Driveway proves problematic in La Jolla Shores development project


A debate over the driveway on a proposed development in La Jolla Shores seemed to be a stumbling block toward getting La Jolla Shores Permit Review Committee (PRC) approval, during the board’s July 15 meeting. After some in-depth back-and-forth about the driveway — along with some other smaller issues — the board deferred a vote on the project to a future meeting.

Applicant’s rep David Hall explained the project would add 68 square feet to the existing 1,325-square-foot, single-story house because “it was important to us to not extend the footprint beyond the basic building area to preserve the front yard and rear yard,” and add a 1,575-square-foot second floor at 8144 Paseo Del Ocaso. An existing 371-square-foot companion unit would remain.

Although homeowner Brandon Price went to extensive lengths to reach other surrounding homeowners, and provided letters in support with correlating addresses (some were reportedly in support, but were not comfortable providing a letter; others in the area are renters), issues with the shorter-than-standard 13-foot driveway lingered.

“You are better than most, but there are a lot of houses with driveways that are too short, so cars stick out on the sidewalk,” PRC chair Dave Gordon said, addressing Price. “Some cars block the sidewalk entirely and those that walk the neighborhood have to walk around these cars into the street.”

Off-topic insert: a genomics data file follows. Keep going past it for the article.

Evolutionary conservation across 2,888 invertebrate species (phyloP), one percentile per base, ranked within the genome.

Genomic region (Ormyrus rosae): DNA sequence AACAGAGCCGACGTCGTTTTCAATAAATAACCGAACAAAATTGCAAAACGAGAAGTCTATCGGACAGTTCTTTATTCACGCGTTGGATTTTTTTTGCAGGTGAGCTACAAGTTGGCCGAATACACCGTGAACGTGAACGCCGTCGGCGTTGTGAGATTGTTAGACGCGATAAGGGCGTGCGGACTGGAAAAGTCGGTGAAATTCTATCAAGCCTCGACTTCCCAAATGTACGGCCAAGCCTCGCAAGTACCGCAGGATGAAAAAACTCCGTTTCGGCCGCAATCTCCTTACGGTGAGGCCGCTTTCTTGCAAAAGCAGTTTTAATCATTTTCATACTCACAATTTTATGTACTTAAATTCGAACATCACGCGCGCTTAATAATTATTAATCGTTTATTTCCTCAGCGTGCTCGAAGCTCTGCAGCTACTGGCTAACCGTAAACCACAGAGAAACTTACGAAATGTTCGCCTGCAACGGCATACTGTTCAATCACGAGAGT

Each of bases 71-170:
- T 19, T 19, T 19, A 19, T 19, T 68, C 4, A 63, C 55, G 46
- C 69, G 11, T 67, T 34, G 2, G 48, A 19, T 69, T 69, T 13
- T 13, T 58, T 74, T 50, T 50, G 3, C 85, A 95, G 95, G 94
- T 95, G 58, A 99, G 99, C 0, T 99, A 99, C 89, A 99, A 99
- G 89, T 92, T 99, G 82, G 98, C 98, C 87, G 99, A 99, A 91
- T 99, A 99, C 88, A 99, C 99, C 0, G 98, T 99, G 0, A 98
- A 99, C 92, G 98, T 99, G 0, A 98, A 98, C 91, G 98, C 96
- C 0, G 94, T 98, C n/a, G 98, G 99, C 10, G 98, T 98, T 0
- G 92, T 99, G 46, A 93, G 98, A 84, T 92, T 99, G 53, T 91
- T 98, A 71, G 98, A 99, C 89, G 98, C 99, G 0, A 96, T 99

During a brief discussion, trustees noted it was not within their purview to ask the applicant to redesign the driveway on a remodel project.

However, when Hall quietly noted that more than 50 percent of the existing walls would be coming down, and therefore the 50-percent rule for a remodel would not apply, some trustees questioned whether the project is a remodel or effectively a new house, and if driveway length should be revisited.

Trustee Tony Crisafi opined, “The driveway length is substandard when the house is basically brand new.”

Janie Emerson added, “You are in a gray area with the length of the driveway because the requirement (for a new house) is 20 feet.”

Crisafi continued to cite local building codes, which stated, “Whenever an existing use, which does not provide all of the off-street parking spaces required by the Municipal Code, is enlarged by an increase in the dwelling units … there shall be provided concurrently with such enlargement a minimum of twice the number of parking spaces as would be necessitated by the magnitude of said enlargement …” and recommended the applicant take the issue up with a City planner for clarification.

Adding his own opinion, he said, “If you are redeveloping a property, to not expand the parking doesn’t make sense to me.”

However, Hall argued the number of units was not changing, just the number of bedrooms. “So we are not increasing the use,” he said.

Other issues included the overall size and lack of articulation compared to surrounding houses in the neighborhood.

All said, the board asked the applicant to come back with a street-scape that shows the house in relation to other houses on the block, including a matrix of surrounding setbacks for comparison; the floor-area ratio of the proposed house along with those in the neighborhood, so the board could measure how the house relates to others in the area; and to reconsider the length of the driveway and consider changes to the sides of the building to add articulation.

— La Jolla Shores Permit Review Committee next meets (pending items to review) at 4 p.m. Monday, Aug. 19 at La Jolla Rec Center, 615 Prospect St.